The first part uncovers how banks accept deposits, facilitate payments and make loans. Understanding these basic functions leads us to think deeply about the nature of money. In contrast to what some people think, banks cannot create money out of thin air. Banking operations are constrained by the creditworthiness of clients and by regulations. Politics complicates the naïve textbook picture of profit maximizing entities living in a societal vacuum. Not all banks provide loans to retail clients, as illustrated by the existence of central banks and shadow banks. The first part ends with the financial mayhem that ensues when banks and states go bankrupt.

Wealth is more than numbers in a bank account. The second part explores the universe of financial assets. Among other things, we learn about foreign currency, bonds, stocks and funds. The advisers earning a living from other people’s money also make an appearance.

Part three groups a number of disparate financial activities. Insurance protects customers from an uncertain future. However, insurers can take on too many risks themselves. We see how investment bankers work for corporate clients. Private bankers help their wealthy clients to avoid taxes. The evolution of financial technology is demonstrated with historical examples. Part three closes with the contentious question of whether bankers are financial parasites or not.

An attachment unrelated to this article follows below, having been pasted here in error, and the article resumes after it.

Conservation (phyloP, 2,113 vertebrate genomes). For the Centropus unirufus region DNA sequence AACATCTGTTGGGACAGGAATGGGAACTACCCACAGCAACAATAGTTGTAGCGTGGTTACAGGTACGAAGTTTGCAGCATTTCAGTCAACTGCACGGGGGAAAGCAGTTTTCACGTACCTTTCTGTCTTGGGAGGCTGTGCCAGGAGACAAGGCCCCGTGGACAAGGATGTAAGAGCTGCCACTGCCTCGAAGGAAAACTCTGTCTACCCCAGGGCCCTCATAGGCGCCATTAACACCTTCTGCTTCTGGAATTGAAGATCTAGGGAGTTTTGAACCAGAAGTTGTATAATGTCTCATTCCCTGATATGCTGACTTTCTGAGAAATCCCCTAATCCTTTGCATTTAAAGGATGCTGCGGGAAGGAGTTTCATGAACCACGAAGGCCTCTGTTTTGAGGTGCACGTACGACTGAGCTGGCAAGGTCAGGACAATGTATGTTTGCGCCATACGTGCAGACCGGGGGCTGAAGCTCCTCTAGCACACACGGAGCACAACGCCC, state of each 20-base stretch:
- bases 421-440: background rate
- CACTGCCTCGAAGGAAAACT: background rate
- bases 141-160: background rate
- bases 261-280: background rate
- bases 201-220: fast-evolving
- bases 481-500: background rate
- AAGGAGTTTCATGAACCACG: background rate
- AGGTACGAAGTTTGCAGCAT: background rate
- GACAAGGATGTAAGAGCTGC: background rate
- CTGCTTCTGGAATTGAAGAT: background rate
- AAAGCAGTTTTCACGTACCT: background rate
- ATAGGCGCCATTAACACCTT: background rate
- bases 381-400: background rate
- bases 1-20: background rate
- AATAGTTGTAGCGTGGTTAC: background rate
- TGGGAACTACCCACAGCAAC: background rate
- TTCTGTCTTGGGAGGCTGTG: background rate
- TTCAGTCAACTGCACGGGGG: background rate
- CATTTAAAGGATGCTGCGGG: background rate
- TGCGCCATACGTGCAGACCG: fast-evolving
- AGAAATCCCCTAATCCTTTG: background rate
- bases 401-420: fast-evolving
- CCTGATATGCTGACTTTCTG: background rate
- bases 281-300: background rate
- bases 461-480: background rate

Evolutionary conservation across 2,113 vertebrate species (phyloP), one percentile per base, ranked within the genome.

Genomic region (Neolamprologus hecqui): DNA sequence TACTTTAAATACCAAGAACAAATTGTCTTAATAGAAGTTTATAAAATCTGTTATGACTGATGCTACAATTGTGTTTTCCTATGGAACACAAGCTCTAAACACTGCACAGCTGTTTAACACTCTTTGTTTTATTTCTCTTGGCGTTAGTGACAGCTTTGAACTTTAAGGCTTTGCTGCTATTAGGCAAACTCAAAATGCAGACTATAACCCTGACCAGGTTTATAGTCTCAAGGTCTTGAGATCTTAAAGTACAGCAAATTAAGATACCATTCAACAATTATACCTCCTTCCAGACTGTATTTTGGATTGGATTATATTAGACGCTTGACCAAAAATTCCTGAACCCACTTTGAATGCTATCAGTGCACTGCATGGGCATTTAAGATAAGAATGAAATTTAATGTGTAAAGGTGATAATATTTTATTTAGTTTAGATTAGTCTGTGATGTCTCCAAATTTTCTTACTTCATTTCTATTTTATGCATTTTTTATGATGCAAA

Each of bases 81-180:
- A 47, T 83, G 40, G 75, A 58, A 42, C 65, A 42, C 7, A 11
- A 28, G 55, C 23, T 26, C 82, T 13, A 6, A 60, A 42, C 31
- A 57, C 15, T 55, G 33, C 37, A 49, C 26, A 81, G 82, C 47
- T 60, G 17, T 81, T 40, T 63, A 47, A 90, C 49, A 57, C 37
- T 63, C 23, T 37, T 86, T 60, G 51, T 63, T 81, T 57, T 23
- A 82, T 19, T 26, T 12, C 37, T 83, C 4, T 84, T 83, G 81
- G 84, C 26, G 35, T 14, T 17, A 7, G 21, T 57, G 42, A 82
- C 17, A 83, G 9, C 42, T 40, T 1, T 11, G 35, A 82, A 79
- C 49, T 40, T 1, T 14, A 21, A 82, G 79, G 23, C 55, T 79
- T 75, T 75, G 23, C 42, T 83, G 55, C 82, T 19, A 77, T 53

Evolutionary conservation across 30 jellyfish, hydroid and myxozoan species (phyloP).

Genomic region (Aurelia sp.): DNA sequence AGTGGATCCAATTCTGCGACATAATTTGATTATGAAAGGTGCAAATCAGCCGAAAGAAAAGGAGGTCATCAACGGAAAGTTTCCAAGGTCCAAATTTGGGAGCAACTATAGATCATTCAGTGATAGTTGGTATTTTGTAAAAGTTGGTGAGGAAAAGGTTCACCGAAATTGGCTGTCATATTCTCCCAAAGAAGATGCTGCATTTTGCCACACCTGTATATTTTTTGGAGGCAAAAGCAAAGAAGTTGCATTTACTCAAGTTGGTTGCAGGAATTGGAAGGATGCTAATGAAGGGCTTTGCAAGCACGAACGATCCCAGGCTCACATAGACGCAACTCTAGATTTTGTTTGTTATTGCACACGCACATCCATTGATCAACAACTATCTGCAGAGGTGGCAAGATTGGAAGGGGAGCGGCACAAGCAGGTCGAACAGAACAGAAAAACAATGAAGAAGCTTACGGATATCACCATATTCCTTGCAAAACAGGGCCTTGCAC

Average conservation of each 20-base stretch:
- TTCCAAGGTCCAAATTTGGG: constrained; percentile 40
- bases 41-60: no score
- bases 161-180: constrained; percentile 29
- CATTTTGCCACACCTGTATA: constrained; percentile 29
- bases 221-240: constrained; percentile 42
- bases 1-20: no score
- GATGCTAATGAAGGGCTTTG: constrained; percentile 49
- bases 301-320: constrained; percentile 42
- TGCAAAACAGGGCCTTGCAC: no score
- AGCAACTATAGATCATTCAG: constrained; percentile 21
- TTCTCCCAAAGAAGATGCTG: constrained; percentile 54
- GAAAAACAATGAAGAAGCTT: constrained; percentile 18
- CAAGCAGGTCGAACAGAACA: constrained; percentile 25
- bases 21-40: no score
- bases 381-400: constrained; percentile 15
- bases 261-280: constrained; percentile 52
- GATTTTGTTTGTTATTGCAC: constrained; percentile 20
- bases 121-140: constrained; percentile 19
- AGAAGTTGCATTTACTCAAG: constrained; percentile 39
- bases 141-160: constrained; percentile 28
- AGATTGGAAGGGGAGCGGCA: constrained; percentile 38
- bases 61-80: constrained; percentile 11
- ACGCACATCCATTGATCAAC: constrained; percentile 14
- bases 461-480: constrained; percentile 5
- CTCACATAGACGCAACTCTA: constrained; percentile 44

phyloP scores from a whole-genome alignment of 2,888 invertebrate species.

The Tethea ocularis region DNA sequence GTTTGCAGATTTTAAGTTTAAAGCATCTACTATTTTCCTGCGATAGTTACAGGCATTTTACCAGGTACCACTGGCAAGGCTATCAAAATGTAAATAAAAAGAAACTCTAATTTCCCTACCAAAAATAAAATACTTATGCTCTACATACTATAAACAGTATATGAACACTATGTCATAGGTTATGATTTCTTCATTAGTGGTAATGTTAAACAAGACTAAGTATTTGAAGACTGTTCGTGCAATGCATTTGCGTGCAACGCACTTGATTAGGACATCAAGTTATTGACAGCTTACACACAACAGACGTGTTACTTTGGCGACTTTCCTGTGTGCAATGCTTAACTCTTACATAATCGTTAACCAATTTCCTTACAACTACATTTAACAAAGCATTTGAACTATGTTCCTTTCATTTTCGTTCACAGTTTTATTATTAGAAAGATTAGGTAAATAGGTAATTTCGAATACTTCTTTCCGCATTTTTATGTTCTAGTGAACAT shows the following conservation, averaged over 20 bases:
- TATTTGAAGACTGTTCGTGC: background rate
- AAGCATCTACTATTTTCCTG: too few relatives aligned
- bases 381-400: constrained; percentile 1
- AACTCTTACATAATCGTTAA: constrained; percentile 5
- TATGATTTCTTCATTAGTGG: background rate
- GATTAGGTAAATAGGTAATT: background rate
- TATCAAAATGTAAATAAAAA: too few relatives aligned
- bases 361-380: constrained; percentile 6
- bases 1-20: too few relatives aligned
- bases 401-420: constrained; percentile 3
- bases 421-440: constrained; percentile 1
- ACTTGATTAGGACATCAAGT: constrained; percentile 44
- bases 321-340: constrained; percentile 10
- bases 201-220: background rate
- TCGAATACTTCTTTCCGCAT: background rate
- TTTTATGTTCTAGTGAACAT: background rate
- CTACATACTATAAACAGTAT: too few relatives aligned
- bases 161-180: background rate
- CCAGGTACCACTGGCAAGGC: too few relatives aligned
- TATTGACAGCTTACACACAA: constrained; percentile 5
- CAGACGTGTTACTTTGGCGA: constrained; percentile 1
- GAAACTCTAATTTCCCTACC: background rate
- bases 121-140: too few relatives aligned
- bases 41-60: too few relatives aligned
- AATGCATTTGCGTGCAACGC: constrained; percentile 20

Part four brings a change in perspective. We zoom out from individual banks to the economy as a whole. By keeping track of money flows, we gains some insights on monetary imbalances between countries. Macroeconomic concepts as gross domestic product and inflation are introduced.

The collective behavior of consumers, bankers and businesses can lead to counterintuitive problems. Sometimes saving money and paying off debt makes the economy worse off. Part five shows how overall spending can become lower than desirable. Deficit spending, quantitative easing and helicopter money are some of the tools that authorities can use to stimulate the economy.

The crucial role of politics and economic thought in macroeconomic management is stressed in part six.

In the final part of the book, we think about the future. Technology, regulation and market forces have shaped money, banking and the economy for a long time, and they will continue to do so in the coming decades. What will money look like? Is banking a dying sector? Can policy makers regulate the world of finance into permanent stability? Or will the lessons of the past be forgotten again, setting the stage for a new crisis?